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Dow Chemical Asia Profits Down

December 12, 1997

NEW YORK (AP) _ Dow Chemical Co.’s plastics division struggled this year because of sluggish prices and the effects of Asia’s economic turmoil, executives said Friday.

Profits fell 1 percent to 2 percent this year and are expected to be flat in 1998, but the pricing pressures may begin to ease toward the end of next year, Dow executives said in a yearend media briefing.

Dow Chemical’s stock fell 1.5 percent, or by $1.50 a share to close Friday at $97.50 on the New York Stock Exchange. It is among the multinational companies to lose ground in a stock market that is focused on Asian economic unrest.

The company’s biggest question mark is Asia, where currency devaluations have already cut into the company’s bottom line, said Tony Carbone, a vice president for plastics and energy at Dow Chemical.

Dow gets about 10 percent of its revenue in the region, and more than half of that comes from plastics, Carbone said.

``It’s a very awkward and confused business market right now.″ Carbone said. ``You’ve got customers out there with very little financial flexibility, customers who are slashing inventories so they don’t get caught with assets they don’t need.″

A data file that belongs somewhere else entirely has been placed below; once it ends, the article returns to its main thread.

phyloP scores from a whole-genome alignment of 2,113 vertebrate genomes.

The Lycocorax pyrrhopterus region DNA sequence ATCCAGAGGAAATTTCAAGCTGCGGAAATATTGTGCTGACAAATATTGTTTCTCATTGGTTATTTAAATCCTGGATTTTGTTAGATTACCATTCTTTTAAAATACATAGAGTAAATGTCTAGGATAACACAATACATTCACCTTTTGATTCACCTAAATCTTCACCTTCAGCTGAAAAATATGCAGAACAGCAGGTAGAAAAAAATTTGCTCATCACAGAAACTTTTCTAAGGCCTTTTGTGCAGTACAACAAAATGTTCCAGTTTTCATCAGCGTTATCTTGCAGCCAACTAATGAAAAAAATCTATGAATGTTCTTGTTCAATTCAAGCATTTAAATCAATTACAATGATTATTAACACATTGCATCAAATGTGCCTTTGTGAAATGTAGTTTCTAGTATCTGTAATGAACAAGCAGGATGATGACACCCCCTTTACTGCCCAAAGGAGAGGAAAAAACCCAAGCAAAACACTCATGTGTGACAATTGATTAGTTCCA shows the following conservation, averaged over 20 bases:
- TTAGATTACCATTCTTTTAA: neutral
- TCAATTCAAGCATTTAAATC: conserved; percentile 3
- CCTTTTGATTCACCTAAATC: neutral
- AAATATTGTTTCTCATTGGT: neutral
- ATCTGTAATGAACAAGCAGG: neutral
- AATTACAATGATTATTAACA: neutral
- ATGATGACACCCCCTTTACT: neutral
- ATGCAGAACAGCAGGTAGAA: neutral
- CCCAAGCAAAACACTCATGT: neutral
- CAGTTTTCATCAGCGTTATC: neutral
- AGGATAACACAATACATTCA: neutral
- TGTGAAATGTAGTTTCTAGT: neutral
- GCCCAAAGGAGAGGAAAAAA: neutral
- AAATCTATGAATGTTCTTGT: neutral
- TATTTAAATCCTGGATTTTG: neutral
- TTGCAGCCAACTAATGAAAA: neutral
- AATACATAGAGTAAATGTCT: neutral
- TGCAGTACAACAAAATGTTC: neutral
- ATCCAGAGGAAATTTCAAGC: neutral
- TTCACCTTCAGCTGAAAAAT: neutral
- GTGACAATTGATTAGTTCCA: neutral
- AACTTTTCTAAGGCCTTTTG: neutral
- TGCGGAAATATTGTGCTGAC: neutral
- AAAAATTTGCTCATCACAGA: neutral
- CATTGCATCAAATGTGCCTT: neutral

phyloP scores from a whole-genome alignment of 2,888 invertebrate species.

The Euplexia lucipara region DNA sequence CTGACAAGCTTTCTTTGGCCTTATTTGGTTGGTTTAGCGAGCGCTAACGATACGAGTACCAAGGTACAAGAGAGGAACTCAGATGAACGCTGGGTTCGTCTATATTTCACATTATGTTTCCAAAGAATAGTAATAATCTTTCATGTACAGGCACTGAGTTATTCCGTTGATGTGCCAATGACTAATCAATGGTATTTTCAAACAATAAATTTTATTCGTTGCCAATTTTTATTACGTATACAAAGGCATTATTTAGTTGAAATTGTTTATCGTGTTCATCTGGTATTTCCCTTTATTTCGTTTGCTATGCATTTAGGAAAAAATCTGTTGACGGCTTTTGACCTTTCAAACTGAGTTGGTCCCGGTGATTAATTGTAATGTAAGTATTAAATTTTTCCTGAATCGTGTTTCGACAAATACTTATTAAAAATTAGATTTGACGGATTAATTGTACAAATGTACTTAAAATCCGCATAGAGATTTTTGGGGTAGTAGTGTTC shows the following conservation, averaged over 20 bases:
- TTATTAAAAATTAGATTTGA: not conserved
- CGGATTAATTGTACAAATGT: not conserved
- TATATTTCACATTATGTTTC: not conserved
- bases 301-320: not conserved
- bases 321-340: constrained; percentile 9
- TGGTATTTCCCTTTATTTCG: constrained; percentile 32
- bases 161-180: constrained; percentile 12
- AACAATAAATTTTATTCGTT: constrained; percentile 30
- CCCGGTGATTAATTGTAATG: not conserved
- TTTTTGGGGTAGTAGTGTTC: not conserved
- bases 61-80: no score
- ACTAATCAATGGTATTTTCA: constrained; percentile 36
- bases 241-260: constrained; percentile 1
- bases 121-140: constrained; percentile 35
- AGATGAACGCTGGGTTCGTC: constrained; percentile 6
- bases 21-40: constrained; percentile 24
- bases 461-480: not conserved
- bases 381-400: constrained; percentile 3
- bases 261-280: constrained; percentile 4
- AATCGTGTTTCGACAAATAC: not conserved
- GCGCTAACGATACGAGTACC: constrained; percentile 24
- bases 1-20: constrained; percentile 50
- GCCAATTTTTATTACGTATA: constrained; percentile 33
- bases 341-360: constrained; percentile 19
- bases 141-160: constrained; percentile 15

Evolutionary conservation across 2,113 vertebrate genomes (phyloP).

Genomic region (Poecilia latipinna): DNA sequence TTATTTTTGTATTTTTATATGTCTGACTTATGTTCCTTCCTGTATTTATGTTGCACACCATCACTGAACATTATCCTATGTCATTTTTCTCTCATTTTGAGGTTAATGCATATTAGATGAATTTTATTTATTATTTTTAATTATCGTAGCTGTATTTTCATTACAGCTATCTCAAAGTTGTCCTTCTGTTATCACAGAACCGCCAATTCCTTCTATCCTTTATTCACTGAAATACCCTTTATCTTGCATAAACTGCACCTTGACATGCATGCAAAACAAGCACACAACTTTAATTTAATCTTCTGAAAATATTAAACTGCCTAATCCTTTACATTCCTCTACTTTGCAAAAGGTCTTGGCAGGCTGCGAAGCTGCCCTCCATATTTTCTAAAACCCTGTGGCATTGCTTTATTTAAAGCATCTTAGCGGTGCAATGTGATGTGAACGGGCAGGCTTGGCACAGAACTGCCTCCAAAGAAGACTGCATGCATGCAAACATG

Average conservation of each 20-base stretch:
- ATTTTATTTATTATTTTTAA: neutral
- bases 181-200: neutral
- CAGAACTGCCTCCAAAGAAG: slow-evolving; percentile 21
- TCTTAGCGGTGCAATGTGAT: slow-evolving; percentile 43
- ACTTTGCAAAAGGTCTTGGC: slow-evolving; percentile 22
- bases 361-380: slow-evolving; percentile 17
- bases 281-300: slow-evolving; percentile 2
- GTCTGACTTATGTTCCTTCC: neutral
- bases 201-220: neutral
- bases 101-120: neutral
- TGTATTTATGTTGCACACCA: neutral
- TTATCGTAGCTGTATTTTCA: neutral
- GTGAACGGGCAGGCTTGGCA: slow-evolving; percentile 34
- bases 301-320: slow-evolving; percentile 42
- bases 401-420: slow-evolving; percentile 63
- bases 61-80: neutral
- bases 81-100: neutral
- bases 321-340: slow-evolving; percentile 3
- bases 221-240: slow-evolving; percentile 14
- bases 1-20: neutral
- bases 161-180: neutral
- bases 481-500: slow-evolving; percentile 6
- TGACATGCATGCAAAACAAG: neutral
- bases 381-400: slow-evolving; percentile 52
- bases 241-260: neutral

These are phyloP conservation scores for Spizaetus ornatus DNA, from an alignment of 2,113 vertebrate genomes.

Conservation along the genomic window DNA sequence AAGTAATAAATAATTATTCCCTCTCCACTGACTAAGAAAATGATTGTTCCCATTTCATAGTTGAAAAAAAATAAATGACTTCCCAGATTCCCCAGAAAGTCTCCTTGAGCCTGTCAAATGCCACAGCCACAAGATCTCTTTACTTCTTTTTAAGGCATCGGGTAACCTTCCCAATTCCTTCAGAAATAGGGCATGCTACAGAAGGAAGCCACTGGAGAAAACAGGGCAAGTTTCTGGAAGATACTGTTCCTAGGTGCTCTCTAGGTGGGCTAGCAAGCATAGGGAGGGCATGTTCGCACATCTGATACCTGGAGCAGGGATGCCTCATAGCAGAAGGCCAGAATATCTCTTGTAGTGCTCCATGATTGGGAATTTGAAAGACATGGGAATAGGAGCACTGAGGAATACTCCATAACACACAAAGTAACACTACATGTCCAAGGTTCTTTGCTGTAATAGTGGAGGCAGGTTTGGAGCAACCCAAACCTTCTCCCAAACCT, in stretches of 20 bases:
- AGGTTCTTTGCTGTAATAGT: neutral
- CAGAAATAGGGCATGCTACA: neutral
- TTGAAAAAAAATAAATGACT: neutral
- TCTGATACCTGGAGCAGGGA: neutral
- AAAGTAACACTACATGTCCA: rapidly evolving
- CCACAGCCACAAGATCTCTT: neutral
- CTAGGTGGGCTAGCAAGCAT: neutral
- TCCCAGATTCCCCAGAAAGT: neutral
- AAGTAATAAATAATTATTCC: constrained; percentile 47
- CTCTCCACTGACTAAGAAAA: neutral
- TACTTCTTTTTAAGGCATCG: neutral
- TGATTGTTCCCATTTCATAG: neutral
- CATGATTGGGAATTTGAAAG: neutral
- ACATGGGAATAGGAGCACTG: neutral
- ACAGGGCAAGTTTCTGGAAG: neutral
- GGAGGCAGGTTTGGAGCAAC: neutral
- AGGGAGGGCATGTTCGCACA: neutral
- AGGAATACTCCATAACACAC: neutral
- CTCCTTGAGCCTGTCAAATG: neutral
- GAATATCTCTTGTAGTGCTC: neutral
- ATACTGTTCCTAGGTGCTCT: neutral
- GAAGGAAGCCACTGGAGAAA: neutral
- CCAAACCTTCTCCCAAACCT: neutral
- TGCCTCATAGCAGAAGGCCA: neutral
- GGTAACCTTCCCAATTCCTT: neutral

Dow Plastics, based in Midland, Mich., makes materials for products ranging from cars and appliances to insulation and carpets. It had about half of Dow Chemical’s total revenue of $20 billion in 1996.

The division doesn’t release specific profit figures, but sales were $9.2 billion in 1996 and are expected to be $9.3 billion this year. That should rise to $9.6 billion next year, the company said, mainly because of acquisitions and its entry into polypropylene, an ingredient in carpet fibers and fabrics.

Dow also expects to start making plastic from plants instead of fossil fuels. It agreed last month to form a joint venture with Cargill Inc., a big grain processor, to develop the technology and is considering Blair, Neb., for a production site.

Current applications for plant-based plastics include garbage bags and yogurt cups, but the business should grow rapidly as costs come down, said Kathleen Bader, a vice president for Dow Plastics.

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